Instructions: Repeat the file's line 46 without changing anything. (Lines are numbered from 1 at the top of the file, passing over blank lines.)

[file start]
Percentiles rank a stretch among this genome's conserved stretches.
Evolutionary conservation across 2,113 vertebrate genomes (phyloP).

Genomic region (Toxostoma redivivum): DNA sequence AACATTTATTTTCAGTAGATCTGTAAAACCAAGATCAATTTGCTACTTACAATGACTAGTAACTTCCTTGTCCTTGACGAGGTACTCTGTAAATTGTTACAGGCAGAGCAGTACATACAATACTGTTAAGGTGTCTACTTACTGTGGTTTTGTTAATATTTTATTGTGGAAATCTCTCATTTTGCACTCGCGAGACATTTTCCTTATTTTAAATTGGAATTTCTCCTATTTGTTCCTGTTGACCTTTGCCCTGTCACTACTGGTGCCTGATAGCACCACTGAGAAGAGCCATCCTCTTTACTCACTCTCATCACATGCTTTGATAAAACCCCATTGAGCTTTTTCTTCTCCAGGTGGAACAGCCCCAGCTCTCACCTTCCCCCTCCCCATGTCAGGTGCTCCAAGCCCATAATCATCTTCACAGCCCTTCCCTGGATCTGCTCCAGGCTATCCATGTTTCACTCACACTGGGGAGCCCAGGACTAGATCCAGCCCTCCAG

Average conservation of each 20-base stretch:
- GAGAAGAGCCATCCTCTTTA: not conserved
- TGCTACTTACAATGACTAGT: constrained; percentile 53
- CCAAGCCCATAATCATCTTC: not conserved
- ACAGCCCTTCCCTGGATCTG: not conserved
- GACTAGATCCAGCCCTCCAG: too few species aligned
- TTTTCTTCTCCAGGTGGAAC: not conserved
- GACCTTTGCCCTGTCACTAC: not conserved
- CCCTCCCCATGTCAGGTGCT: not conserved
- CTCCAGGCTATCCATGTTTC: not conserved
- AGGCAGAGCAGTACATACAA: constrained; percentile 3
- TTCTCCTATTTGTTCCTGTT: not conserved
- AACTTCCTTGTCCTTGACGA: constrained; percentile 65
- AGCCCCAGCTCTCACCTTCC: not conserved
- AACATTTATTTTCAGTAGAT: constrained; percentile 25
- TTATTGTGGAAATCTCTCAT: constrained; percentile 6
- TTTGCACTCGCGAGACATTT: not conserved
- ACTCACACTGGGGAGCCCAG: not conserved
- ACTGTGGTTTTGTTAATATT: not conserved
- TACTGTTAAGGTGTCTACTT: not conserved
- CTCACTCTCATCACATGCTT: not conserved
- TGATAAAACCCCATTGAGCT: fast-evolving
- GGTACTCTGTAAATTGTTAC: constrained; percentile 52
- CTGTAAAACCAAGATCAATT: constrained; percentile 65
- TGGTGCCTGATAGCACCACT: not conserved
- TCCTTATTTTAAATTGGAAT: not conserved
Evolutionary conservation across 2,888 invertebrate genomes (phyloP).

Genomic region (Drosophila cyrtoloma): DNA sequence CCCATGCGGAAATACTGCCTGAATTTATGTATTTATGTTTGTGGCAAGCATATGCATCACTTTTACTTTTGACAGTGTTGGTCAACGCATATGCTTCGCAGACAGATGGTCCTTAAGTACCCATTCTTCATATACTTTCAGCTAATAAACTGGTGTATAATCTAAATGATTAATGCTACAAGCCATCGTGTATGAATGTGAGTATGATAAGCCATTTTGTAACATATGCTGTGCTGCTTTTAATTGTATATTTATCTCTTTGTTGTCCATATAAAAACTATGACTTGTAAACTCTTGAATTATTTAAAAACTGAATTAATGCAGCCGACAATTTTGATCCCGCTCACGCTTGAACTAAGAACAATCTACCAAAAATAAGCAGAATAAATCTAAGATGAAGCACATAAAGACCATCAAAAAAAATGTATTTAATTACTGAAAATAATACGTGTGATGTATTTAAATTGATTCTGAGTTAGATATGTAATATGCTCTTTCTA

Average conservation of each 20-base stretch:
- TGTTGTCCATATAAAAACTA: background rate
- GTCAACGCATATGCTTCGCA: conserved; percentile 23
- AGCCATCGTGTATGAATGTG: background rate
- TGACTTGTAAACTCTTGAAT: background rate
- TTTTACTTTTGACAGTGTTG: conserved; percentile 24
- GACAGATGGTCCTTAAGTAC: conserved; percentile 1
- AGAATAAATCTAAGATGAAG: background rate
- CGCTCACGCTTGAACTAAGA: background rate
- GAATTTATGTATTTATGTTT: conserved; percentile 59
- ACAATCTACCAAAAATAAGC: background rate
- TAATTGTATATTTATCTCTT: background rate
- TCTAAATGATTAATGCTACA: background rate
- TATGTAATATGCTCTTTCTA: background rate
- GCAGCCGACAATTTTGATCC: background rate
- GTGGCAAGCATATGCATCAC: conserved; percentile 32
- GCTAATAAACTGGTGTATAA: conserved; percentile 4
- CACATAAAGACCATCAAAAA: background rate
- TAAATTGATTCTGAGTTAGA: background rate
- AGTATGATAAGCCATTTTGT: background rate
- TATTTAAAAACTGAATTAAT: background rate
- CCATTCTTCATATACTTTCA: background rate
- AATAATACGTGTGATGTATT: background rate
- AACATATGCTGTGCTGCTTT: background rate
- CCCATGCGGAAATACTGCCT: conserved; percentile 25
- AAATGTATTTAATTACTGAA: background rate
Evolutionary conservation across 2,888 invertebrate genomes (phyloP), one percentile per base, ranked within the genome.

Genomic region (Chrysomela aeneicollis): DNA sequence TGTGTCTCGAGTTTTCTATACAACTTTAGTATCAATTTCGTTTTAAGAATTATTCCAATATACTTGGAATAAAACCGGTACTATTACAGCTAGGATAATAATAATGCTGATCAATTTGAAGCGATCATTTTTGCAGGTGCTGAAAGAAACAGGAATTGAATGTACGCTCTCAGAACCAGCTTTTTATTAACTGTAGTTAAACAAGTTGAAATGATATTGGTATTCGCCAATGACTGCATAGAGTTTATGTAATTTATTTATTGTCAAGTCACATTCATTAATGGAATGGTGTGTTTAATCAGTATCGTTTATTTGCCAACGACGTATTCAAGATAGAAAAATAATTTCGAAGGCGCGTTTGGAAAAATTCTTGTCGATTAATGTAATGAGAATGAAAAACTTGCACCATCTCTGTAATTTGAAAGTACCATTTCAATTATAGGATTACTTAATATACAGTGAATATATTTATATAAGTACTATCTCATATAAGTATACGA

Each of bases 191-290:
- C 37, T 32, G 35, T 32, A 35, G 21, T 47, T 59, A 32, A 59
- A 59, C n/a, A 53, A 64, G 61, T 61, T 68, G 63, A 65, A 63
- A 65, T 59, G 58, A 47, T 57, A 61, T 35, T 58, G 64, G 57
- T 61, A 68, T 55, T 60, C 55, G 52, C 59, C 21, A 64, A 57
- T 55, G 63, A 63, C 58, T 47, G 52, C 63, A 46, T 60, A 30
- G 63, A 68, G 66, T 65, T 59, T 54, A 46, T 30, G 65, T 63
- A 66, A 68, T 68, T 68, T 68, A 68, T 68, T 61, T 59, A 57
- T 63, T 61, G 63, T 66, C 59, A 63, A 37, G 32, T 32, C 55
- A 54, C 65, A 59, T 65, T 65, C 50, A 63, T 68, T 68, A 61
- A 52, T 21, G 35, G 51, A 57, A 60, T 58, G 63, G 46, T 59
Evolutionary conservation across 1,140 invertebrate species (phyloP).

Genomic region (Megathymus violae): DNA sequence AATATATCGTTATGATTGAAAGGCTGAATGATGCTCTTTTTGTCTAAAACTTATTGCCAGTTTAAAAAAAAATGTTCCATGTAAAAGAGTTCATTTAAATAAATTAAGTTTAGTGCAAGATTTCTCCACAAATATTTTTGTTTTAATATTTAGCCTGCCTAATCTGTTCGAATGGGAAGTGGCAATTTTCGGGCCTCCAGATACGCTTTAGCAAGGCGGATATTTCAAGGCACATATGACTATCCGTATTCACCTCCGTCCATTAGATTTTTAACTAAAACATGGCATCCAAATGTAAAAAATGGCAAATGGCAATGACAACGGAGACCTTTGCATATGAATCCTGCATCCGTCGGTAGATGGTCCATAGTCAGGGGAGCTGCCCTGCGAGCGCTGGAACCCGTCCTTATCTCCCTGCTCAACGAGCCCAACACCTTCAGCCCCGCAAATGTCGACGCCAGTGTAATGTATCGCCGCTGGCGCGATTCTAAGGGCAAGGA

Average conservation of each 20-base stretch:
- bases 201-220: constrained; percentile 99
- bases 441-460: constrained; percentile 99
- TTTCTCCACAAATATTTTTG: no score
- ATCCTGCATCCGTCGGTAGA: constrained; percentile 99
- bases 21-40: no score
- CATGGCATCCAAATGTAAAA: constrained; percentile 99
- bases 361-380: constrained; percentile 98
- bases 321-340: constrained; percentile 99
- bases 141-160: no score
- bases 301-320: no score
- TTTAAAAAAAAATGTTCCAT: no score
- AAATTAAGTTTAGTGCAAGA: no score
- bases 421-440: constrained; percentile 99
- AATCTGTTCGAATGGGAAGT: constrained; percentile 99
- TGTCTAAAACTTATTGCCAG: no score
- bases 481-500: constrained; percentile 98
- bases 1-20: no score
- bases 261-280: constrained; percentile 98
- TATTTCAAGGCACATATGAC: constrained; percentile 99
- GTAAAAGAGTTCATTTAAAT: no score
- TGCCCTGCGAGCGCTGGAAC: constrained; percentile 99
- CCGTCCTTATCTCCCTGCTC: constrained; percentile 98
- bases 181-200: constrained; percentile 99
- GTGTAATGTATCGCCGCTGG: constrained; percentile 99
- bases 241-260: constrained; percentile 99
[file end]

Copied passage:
- GCAGCCGACAATTTTGATCC: background rate